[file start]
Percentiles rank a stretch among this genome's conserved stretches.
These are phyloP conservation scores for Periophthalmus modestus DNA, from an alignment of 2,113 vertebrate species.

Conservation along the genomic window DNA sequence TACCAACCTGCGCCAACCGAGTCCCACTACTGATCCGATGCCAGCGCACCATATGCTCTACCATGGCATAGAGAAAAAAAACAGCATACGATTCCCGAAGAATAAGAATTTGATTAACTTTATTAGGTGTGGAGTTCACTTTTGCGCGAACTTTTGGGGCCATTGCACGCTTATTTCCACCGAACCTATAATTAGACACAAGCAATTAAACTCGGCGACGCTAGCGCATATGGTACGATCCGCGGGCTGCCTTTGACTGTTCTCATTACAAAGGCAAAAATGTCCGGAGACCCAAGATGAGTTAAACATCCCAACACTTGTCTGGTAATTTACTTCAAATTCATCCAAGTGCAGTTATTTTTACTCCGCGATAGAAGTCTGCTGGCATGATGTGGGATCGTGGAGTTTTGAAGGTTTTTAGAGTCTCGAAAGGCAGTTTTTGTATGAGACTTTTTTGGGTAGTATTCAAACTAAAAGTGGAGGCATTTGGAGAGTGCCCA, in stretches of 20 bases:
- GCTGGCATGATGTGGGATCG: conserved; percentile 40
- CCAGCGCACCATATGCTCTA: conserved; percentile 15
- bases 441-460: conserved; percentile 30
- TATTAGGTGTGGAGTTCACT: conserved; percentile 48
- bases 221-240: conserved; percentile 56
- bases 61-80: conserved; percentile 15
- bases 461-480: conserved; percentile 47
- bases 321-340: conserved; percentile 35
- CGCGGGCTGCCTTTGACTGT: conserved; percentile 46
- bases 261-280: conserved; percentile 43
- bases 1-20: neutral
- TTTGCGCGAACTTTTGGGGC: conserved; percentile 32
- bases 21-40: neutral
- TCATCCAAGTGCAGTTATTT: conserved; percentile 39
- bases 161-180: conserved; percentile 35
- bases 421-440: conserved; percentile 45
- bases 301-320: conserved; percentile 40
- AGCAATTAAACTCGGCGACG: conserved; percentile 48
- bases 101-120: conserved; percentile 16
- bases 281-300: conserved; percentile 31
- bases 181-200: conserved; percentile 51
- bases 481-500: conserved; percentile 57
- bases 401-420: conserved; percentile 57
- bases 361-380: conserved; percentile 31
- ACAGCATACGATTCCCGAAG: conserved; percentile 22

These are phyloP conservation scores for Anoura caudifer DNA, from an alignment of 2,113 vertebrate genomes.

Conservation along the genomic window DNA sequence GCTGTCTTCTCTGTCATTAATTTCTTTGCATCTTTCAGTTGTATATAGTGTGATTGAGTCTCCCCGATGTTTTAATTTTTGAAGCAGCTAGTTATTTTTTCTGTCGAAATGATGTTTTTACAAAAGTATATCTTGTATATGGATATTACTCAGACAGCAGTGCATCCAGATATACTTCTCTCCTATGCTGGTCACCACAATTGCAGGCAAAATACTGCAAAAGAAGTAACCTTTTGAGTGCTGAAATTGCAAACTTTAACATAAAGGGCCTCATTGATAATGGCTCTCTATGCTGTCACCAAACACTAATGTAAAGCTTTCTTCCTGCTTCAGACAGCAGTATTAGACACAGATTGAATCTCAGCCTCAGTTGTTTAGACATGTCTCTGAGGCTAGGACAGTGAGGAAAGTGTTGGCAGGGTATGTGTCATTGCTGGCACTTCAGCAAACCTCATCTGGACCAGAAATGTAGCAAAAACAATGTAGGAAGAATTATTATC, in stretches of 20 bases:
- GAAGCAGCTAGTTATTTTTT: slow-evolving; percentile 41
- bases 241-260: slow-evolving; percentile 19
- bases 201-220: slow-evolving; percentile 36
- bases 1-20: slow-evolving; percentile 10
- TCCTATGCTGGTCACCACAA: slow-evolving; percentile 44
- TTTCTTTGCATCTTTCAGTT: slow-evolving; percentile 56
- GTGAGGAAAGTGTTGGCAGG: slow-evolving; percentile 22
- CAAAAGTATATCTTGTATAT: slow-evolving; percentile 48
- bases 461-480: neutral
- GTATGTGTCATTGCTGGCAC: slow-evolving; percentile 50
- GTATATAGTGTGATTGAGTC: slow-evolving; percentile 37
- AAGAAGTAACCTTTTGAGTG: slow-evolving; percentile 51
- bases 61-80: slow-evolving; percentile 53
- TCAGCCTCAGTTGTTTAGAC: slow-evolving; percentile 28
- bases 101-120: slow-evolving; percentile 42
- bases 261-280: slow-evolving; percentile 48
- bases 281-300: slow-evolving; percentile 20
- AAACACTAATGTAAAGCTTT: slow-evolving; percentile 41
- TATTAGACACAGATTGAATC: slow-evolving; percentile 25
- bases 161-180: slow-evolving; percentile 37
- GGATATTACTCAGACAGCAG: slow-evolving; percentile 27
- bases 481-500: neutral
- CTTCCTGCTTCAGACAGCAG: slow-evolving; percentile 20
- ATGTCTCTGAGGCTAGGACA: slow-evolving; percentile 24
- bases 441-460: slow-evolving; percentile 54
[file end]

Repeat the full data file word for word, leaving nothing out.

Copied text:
Percentiles rank a stretch among this genome's conserved stretches.
These are phyloP conservation scores for Periophthalmus modestus DNA, from an alignment of 2,113 vertebrate species.

Conservation along the genomic window DNA sequence TACCAACCTGCGCCAACCGAGTCCCACTACTGATCCGATGCCAGCGCACCATATGCTCTACCATGGCATAGAGAAAAAAAACAGCATACGATTCCCGAAGAATAAGAATTTGATTAACTTTATTAGGTGTGGAGTTCACTTTTGCGCGAACTTTTGGGGCCATTGCACGCTTATTTCCACCGAACCTATAATTAGACACAAGCAATTAAACTCGGCGACGCTAGCGCATATGGTACGATCCGCGGGCTGCCTTTGACTGTTCTCATTACAAAGGCAAAAATGTCCGGAGACCCAAGATGAGTTAAACATCCCAACACTTGTCTGGTAATTTACTTCAAATTCATCCAAGTGCAGTTATTTTTACTCCGCGATAGAAGTCTGCTGGCATGATGTGGGATCGTGGAGTTTTGAAGGTTTTTAGAGTCTCGAAAGGCAGTTTTTGTATGAGACTTTTTTGGGTAGTATTCAAACTAAAAGTGGAGGCATTTGGAGAGTGCCCA, in stretches of 20 bases:
- GCTGGCATGATGTGGGATCG: conserved; percentile 40
- CCAGCGCACCATATGCTCTA: conserved; percentile 15
- bases 441-460: conserved; percentile 30
- TATTAGGTGTGGAGTTCACT: conserved; percentile 48
- bases 221-240: conserved; percentile 56
- bases 61-80: conserved; percentile 15
- bases 461-480: conserved; percentile 47
- bases 321-340: conserved; percentile 35
- CGCGGGCTGCCTTTGACTGT: conserved; percentile 46
- bases 261-280: conserved; percentile 43
- bases 1-20: neutral
- TTTGCGCGAACTTTTGGGGC: conserved; percentile 32
- bases 21-40: neutral
- TCATCCAAGTGCAGTTATTT: conserved; percentile 39
- bases 161-180: conserved; percentile 35
- bases 421-440: conserved; percentile 45
- bases 301-320: conserved; percentile 40
- AGCAATTAAACTCGGCGACG: conserved; percentile 48
- bases 101-120: conserved; percentile 16
- bases 281-300: conserved; percentile 31
- bases 181-200: conserved; percentile 51
- bases 481-500: conserved; percentile 57
- bases 401-420: conserved; percentile 57
- bases 361-380: conserved; percentile 31
- ACAGCATACGATTCCCGAAG: conserved; percentile 22

These are phyloP conservation scores for Anoura caudifer DNA, from an alignment of 2,113 vertebrate genomes.

Conservation along the genomic window DNA sequence GCTGTCTTCTCTGTCATTAATTTCTTTGCATCTTTCAGTTGTATATAGTGTGATTGAGTCTCCCCGATGTTTTAATTTTTGAAGCAGCTAGTTATTTTTTCTGTCGAAATGATGTTTTTACAAAAGTATATCTTGTATATGGATATTACTCAGACAGCAGTGCATCCAGATATACTTCTCTCCTATGCTGGTCACCACAATTGCAGGCAAAATACTGCAAAAGAAGTAACCTTTTGAGTGCTGAAATTGCAAACTTTAACATAAAGGGCCTCATTGATAATGGCTCTCTATGCTGTCACCAAACACTAATGTAAAGCTTTCTTCCTGCTTCAGACAGCAGTATTAGACACAGATTGAATCTCAGCCTCAGTTGTTTAGACATGTCTCTGAGGCTAGGACAGTGAGGAAAGTGTTGGCAGGGTATGTGTCATTGCTGGCACTTCAGCAAACCTCATCTGGACCAGAAATGTAGCAAAAACAATGTAGGAAGAATTATTATC, in stretches of 20 bases:
- GAAGCAGCTAGTTATTTTTT: slow-evolving; percentile 41
- bases 241-260: slow-evolving; percentile 19
- bases 201-220: slow-evolving; percentile 36
- bases 1-20: slow-evolving; percentile 10
- TCCTATGCTGGTCACCACAA: slow-evolving; percentile 44
- TTTCTTTGCATCTTTCAGTT: slow-evolving; percentile 56
- GTGAGGAAAGTGTTGGCAGG: slow-evolving; percentile 22
- CAAAAGTATATCTTGTATAT: slow-evolving; percentile 48
- bases 461-480: neutral
- GTATGTGTCATTGCTGGCAC: slow-evolving; percentile 50
- GTATATAGTGTGATTGAGTC: slow-evolving; percentile 37
- AAGAAGTAACCTTTTGAGTG: slow-evolving; percentile 51
- bases 61-80: slow-evolving; percentile 53
- TCAGCCTCAGTTGTTTAGAC: slow-evolving; percentile 28
- bases 101-120: slow-evolving; percentile 42
- bases 261-280: slow-evolving; percentile 48
- bases 281-300: slow-evolving; percentile 20
- AAACACTAATGTAAAGCTTT: slow-evolving; percentile 41
- TATTAGACACAGATTGAATC: slow-evolving; percentile 25
- bases 161-180: slow-evolving; percentile 37
- GGATATTACTCAGACAGCAG: slow-evolving; percentile 27
- bases 481-500: neutral
- CTTCCTGCTTCAGACAGCAG: slow-evolving; percentile 20
- ATGTCTCTGAGGCTAGGACA: slow-evolving; percentile 24
- bases 441-460: slow-evolving; percentile 54